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Archivos argentinos de pediatría

versión impresa ISSN 0325-0075versión On-line ISSN 1668-3501

Arch. argent. pediatr. vol.114 no.5 Buenos Aires oct. 2016 


Normal newborn with prenatal suspicion of X chromosome monosomy due to confined placental mosaicism


Danielius Serapinas Prof. M.D. Ph.D.a, Daiva Bartkeviciene Assoc. Prof. M.D. Ph.D.b, Emilija Valantinaviciene M.D.a and Egle Machtejeviene Assoc. Prof. M.D. Ph.D.c

a. Department of Genetics and molecular medicine, Medical Academy, Lithuanian University of Health Sciences, Kaunas, Lithuania.
b. Department of Obstetrics and gynecology, Vilnius University, Vilnius, Lithuania.

c. Department of Obstetrics and gynecology, Medical Academy, Lithuanian University of Health Sciences, Kaunas, Lithuania.

E-mail Address: Dr. Danielius Serapinas:

Funding: None.

Conflict of interest: None.

Received: 2-18-2016
Accepted: 4-11-2016



The recent introduction of cell-free DNA (cfDNA)-based noninvasive prenatal testing (NIPT) offers pregnant women a more accurate method than traditional serum screening methods for detecting fetal aneuploidies. Clinical trials have demonstrated the efficacy of NIPT for Down, Edwards and Patau syndromes. However NIPT approaches that take advantage of single-nucelotide polymorphism (SNP) information potentially allow the identification of triploidy, chromosomal microdeletion syndromes and other unusual genetic variants. To highlight this approach of NIPT we present a rare case of confined placental X chromosome monosomy mosaicism that was prenatally suspected with a single-nucleotide polymorphism-based noninvasive prenatal test. The results of invasive tests (amniocentesis) showed small proportion of X chromosome mosaicism (45, X[5]/46, XX[95]). After birth karyotype of the girl revealed no abnormalities (46 XX), confirming that mosaicism was limited to the placenta. These results highlight the need of patient's informed consent and thorough pretest and postest counseling to ensure that they understand the limitations and advantages of the tests and the implications of the resultss.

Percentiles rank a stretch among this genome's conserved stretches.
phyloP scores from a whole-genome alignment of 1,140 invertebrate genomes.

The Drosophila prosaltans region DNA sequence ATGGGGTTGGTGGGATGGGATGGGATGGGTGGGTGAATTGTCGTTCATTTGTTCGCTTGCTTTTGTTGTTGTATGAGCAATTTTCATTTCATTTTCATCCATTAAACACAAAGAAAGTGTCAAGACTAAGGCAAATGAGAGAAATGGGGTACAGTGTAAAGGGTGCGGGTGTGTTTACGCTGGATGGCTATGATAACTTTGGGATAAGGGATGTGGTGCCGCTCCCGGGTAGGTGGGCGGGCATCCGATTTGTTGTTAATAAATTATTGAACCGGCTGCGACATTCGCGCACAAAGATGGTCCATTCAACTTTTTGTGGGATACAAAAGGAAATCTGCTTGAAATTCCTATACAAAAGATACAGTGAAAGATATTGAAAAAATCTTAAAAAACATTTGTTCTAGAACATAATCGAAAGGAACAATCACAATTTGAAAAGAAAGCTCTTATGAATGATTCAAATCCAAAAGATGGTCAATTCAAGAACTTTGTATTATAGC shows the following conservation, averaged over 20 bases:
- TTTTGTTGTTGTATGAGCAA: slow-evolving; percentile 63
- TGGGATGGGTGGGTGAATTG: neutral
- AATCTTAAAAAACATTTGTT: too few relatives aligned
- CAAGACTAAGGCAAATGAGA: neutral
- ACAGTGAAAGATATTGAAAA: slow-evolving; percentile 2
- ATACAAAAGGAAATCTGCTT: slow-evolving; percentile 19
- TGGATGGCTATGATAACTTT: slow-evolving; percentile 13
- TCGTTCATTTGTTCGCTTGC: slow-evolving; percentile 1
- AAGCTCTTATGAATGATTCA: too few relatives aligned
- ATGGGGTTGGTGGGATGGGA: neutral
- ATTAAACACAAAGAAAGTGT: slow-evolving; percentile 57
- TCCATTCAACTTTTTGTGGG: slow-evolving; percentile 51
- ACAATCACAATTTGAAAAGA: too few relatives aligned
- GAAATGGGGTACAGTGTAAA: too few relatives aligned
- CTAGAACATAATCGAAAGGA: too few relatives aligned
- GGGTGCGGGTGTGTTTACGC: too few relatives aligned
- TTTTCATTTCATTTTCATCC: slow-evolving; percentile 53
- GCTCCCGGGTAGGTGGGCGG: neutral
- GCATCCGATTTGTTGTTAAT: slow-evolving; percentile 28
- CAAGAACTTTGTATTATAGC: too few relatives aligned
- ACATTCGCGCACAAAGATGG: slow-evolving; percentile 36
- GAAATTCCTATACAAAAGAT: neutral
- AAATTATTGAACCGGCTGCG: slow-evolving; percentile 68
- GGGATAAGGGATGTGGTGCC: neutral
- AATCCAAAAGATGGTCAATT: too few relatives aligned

Key words: X chromosome disorder; Counseling; Karyotyping; Mosaicism; Placenta.



Non-invasive prenatal testing (NIPT) for aneuploidy using cell-free DNA in maternal plasma is revolutionizing prenatal screening and diagnosis; it was introduced in clinical practice in 2011. This approach had the purpose to minimize the need of invasive prenatal testing like villus sampling or amniocentesis, that were used as conventional prenatal diagnostic procedure when biochemical or ultrasound markers screening suggested increased risk of aneuploidy. A more recent NIPT method using a single-nucleotide polymorphism (SNP)-based method along with sophisticated informatics, can resolve this potential source of false positive results that is an especially problematic aspect in prenatal biochemical screening. This NIPT approach identifies the presence of additional fetal haplotypes, indicative of triploidy or even mosaicism.1